What is Asbestos?
Asbestos is the common name given to any of the six following minerals: amosite, chrysotile, tremolite, actinolite, anthophyllite and crocidolite. All of these minerals are naturally occurring and are mined from the earth as a raw material in many parts of the world. Asbestos was widely used from the 1940s to the 1990s in thousands of products due to its superior fire-resistant properties.
Materials and products that contain asbestos are usually not a serious health hazard unless they are damaged or disturbed, which causes the asbestos to break into microscopic fibers. These fibers once airborne are extremely dangerous and even a very brief exposure to them can cause lung diseases, including asbestosis. Individuals with asbestosis also have a very high risk of contracting mesothelioma (cancer of the lungs). In many cases, individuals who were exposed to airborne asbestos fibers don’t develop symptoms of lung disease until 20-40 years after exposure.
Asbestos fibers can only be observed through a microscope and due to their small size can remain suspended in the air for many hours or days. Asbestos fibers don’t evaporate and cannot be dissolved in water and are also extremely resilient to extreme heat and many chemicals. Because of these properties asbestos has been used in more than 3,000 different products. Asbestos is one of the best materials for insulation and fire-resistant products.
Due to its heat resistant and fire-resistant properties, asbestos has been used in the manufacture of many products, including ceiling and floor tiles, water pipe insulation, roofing shingles, cement pipes, siding, fire-proof insulation, and many others. It’s also very common to find asbestos in plaster and in many older brands of paint. The asbestos used in these products has usually been mixed with other materials, and the percentage of asbestos used in these products varies from 1-100%. An asbestos containing material (ACM) is any material that is comprised of 1% or more asbestos.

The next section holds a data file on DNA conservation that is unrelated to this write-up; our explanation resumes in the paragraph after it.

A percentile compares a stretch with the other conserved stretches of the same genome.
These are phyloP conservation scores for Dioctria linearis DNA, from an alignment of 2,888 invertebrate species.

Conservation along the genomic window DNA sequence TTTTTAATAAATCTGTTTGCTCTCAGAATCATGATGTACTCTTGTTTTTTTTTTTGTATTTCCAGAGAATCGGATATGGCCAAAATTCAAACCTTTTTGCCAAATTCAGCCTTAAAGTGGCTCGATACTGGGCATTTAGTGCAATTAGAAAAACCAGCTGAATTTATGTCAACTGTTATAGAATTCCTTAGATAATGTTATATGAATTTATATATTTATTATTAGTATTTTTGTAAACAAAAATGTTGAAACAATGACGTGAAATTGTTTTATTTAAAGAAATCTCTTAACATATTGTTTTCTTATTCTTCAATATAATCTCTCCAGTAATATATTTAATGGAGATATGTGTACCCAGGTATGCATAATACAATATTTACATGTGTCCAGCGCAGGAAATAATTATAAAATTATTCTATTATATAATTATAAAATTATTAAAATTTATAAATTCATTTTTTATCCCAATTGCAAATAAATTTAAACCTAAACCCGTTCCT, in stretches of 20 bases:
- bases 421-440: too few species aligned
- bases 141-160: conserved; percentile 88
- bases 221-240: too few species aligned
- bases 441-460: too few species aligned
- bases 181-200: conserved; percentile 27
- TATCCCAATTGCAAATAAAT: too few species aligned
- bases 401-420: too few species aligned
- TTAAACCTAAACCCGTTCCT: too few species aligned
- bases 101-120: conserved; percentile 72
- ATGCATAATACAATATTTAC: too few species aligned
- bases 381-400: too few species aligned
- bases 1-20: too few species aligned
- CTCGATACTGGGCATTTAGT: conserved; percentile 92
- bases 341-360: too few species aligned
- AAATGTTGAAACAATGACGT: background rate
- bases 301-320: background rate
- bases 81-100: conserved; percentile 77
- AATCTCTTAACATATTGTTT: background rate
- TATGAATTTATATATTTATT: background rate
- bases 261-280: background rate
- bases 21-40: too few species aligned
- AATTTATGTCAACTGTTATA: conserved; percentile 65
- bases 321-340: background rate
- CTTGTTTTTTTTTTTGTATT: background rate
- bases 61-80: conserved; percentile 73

Many commercial and residential buildings built in the mid 20th Century contain asbestos materials. Hiring an asbestos testing contractor to perform an asbestos inspection is the safest and most effective way to determine whether a building contains asbestos.
Asbestos fibers, once they enter the lungs, can cause asbestosis and/or mesothelioma. Asbestosis is a very serious non-cancerous respiratory condition. Asbestos fibers that have entered a person’s lungs can permanently scar and damage the lung tissue. This lung tissue then becomes unable to transfer oxygen and the functioning of the lungs decreases. Mesothelioma is a rare form of lung cancer usually caused by exposure to asbestos. Individuals with asbestosis have a high chance of developing mesothelioma. There is no effective treatment for either diseases.
Asbestos Awareness Training Courses in the United States
In the US, the Occupational Safety and Health Administration (commonly referred to as OSHA) is the federal agency responsible for the enforcement of safety and health regulations in workplaces, including the regulation of asbestos-containing material. If you hare hiring contractors to perform any construction, renovation or demolition work on your home, your home then becomes a workplace. Also, the Environmental Protection Agency (EPA) regulates the use and disposal of asbestos containing materials.
OSHA requires that employers provide a mandatory annual 2-hour asbestos training course for workers who are exposed to asbestos fibers levels above the legal limit (0.1 fibers per cubic centimeter). Additionally, the EPA requires that schools and universities provide a 16-hour training course (consisting of a 2-hour Asbestos Awareness Training Course and a 14-hour O&M Training Course) for all employees, including maintenance and custodial staff, who are likely to come into contact with asbestos.
Standard 2-hour Asbestos Awareness Courses are inexpensive, costing around $20-$40 per individual.
An Asbestos Awareness Course will cover:
- A complete overview of what asbestos is, how it is commonly used and its potential health hazards
- How to identify asbestos containing materials (ACM)
- What products asbestos was commonly used to make and where they are commonly found